Every collaborative session or workshop must have a facilitator, and it can be part of the team or external. This person will guide the ideation process through different techniques and will work on keeping everyone on track and open-minded.

During an ideation workshop, the facilitator will start the session with a short open statement and make some “ice-breaking” in order to put all the participants in a relaxed and collaborative mood. Also, he/she needs to frame the problem that we need to solve, to give an overview of the session agenda, and very important: remembering all the participants that every idea counts.

Let the game begin

The ideation process will be supported on several techniques that will work as provocations of every team member’s creativity. These different techniques will generate a situation where the participants will need to think beyond the obvious and explore unexpected paths. They will need to adapt, connect and experiment. They will need to move from this usual position to start looking at things from another angle. Thay will need to break with what they already know to find new ways to do things. Sounds fun, right?

Today, you can find hundreds of techniques that will help you to structure your ideation workshop. There are so many that it can be hard to decide which one is the best for your team. Here you’ll get a list of the five techniques that worked for me and why they are good to share.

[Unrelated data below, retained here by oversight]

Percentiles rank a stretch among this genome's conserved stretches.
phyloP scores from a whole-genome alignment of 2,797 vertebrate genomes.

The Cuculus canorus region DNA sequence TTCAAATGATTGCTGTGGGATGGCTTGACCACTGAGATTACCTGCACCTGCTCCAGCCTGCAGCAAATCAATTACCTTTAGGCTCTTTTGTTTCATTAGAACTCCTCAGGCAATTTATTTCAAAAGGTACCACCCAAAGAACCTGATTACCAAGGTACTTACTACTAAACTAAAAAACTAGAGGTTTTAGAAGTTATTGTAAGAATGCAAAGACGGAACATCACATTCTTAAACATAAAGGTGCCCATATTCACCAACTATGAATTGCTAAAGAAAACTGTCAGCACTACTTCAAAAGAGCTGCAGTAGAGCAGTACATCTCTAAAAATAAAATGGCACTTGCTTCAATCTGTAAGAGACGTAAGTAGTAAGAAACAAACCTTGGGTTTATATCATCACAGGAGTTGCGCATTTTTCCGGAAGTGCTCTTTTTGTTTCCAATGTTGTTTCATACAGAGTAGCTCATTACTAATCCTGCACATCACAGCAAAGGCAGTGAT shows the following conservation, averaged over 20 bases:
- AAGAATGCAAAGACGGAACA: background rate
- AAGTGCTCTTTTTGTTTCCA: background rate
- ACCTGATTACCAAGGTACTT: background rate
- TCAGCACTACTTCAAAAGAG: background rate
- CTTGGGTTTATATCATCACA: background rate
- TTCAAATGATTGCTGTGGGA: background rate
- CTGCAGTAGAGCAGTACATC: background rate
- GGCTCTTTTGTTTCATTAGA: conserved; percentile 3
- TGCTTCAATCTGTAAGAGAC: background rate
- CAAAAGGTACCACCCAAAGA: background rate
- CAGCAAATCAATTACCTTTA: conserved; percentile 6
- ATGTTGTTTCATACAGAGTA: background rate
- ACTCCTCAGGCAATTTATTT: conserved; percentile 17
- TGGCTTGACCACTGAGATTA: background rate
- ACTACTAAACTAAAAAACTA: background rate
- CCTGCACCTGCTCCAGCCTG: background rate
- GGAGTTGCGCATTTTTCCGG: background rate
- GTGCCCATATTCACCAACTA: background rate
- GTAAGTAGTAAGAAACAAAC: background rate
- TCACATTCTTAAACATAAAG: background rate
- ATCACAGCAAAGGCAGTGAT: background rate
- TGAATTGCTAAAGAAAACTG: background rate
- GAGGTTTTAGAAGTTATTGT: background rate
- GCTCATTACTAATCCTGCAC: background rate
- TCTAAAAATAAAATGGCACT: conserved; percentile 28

Storyboarding involves developing a visual story related to a problem. It allows us to explore the problem in-depth and come up with potential solutions by using the narrative.

We are not expecting perfect drawn Storyboards, they only have to display a meaningful sequence of events. It will help the team visualize how people will experience the new idea in action. It’s easy if you first write quickly every step of the story and then move it to the storyboard frame adding it some context and emotions. If you have the chance, use the comic book tools to emphasize important moments (layout, close-ups, balloons, etc) Be sure that the outcome of the story is very clear for all the participants.


This technique asks participants to come up with all kinds of ideas, from simple to wild. Some of these thoughts and ideas will evolve into original and creative solutions to problems or help to ignite additional ideas. To perform the brainstorming UX ideation technique, you can start by presenting the problem you want to solve and describing the objectives of a possible solution. Then, invite the team to generate possible solutions individually and later bring everyone together to share. An important thing to have in mind: you must not criticize or reward any participant idea since it will help the flow of ideas and avoids stunted idea generation.